Building custom software is easy - if you know what the right things to develop are, have skilled resources and you are willing to invest the time and dollars. The hardest part is knowing what to build first and translating that into tasks that a developer can accomplish. Augusto Digital specializes in coaching clients through the custom software development process; building teams, and managing work to ensure overarching business goals are met on budget.
As we chat with clients, we’ve encountered several mindsets that hinder the success of software development projects. We have found that if our clients can break through just a couple of these challenges, the light bulb will go off, and their business model will change drastically for the better.
The five conversations outlined below are the most common that we have with clients.
1. Adapt a product mindset, rather than a project mindset.
Projects have their time and place but when you start thinking about a software system as a product you start adding value right away in small increments. A product mindset starts with mapping where to start and where you want to go focusing on the long term investment, balancing priorities and mitigating risk. We’ll dive deeper into how a product mindset radically changes your approach in next month’s blog.
2. Take a reality check when it comes to your budget, timeframe, & scope.
When developing a custom system it is better to focus on managing the outcome that a team can accomplish with a fixed amount of time and budget than being focused completely on the outcome you envision. Many clients get fixed on the outcome they envision and try to determine how much it is going to cost to build it. If you take the approach that you are willing to invest in fixed time and budget projects with an MVP mindset you will get value from your investments earlier and be able to make better decisions with each subsequent investment.
3. Use six-week work cycles to link sprints to quarters and years
As developers, we love the two-week sprint format because it hones the team in on specific, nitty-gritty, manageable deliverables. It is where the development work actually happens. However, it’s easy to focus only on the sprints and lose sight of the long-term goal. Using six-week cycles brings together three sprints, grouped by a theme and set of goals. There are two cycles in a quarter. When you start to focus your goals and themes into years, quarters, cycles and springs it become easier to manage expectations and outcomes because they align to the rhythm of business and provide the granularity of information needed for all levels of an organization.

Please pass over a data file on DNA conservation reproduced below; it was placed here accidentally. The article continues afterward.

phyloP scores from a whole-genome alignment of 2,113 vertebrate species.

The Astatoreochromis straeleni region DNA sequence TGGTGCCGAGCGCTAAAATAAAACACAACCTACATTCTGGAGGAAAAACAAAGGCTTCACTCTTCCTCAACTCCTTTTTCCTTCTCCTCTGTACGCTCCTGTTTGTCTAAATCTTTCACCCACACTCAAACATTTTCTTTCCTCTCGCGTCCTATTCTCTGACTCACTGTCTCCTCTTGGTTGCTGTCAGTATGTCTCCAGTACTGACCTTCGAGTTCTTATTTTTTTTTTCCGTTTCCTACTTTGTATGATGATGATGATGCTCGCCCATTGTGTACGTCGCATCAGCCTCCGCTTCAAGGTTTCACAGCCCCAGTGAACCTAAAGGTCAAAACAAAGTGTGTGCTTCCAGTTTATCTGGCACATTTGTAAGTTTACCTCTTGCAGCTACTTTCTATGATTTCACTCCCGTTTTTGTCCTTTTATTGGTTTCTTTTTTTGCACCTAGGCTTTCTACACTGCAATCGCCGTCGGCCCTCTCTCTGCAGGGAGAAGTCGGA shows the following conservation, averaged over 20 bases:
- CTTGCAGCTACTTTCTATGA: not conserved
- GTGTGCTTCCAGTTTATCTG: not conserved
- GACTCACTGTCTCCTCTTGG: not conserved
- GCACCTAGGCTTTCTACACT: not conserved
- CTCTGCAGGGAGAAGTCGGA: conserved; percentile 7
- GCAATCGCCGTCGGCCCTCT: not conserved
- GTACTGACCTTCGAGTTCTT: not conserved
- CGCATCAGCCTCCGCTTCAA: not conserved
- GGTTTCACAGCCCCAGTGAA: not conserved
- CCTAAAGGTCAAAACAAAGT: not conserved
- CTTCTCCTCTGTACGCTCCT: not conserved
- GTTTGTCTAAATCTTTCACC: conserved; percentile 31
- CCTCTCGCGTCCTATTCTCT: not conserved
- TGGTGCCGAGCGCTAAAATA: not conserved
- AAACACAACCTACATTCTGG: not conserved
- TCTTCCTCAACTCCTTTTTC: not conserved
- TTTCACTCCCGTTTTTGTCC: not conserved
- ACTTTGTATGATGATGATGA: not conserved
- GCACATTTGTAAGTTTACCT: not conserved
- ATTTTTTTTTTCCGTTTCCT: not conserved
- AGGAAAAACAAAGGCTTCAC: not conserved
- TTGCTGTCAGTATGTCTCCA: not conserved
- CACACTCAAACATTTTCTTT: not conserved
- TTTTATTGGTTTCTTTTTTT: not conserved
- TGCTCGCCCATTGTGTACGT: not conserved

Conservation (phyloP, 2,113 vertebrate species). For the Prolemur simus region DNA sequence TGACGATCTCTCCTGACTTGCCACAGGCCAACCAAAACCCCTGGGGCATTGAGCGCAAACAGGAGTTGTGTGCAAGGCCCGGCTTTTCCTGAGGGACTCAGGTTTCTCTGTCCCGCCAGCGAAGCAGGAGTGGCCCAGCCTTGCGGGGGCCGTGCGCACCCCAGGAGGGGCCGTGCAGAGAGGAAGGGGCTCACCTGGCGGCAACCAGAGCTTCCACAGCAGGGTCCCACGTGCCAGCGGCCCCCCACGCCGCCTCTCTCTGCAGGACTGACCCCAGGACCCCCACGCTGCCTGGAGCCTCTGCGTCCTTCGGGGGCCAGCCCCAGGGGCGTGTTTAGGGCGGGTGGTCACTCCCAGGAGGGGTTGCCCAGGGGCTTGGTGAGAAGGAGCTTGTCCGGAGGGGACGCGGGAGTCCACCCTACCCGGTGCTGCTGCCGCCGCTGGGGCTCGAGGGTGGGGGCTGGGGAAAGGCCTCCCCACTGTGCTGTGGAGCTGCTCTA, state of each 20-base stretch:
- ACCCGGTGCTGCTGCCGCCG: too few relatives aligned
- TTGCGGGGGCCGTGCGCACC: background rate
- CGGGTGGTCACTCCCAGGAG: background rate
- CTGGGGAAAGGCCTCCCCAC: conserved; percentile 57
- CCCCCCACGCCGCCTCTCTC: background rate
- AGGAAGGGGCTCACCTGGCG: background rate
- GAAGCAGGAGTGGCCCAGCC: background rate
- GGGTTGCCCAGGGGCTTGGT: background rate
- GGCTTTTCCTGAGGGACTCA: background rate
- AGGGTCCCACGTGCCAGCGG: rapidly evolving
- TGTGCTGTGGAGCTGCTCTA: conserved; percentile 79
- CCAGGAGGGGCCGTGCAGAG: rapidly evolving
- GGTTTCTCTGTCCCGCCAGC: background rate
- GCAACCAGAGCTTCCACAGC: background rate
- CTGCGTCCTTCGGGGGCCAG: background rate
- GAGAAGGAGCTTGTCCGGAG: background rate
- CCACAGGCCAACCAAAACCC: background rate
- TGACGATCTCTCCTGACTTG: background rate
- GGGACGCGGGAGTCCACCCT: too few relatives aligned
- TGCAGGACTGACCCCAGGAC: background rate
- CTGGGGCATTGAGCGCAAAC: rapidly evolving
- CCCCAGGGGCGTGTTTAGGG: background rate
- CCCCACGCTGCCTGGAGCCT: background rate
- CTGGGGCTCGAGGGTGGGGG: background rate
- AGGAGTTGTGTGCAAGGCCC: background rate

4. Always remember to measure your business outcomes.
When you invest time and money into a software system, you simply can’t neglect to put tracking tools in place. Long before we launch your new software system, we’re going to sit down with you to make sure we have the necessary tools in place to measure your results. We’ll dive into details in the fourth blog of this series.
5. Get in the flow.
When a team has adopted a product mindset, adjusted their budget, timeframe, and scope, settled into six-week cycles, and prepared tools to measure results, a highly-productive pattern emerges. We like to call it “the flow.” It’s a rhythmic zone with transparency and results.
Over the next several blogs, we’ll dive deeper into each of these all-important business philosophies - offering an exclusive glimpse into the Augusto Digital process. We hope you’ll begin to see your company in some of these mentalities and envision the ways in which your business outcomes could improve by adopting them.
If you’d like to talk through your specific scenario, give us a call! We consult with clients to help them build software development teams that deliver on their business outcomes.
You can always reach me at 616-427-1914 or firstname.lastname@example.org.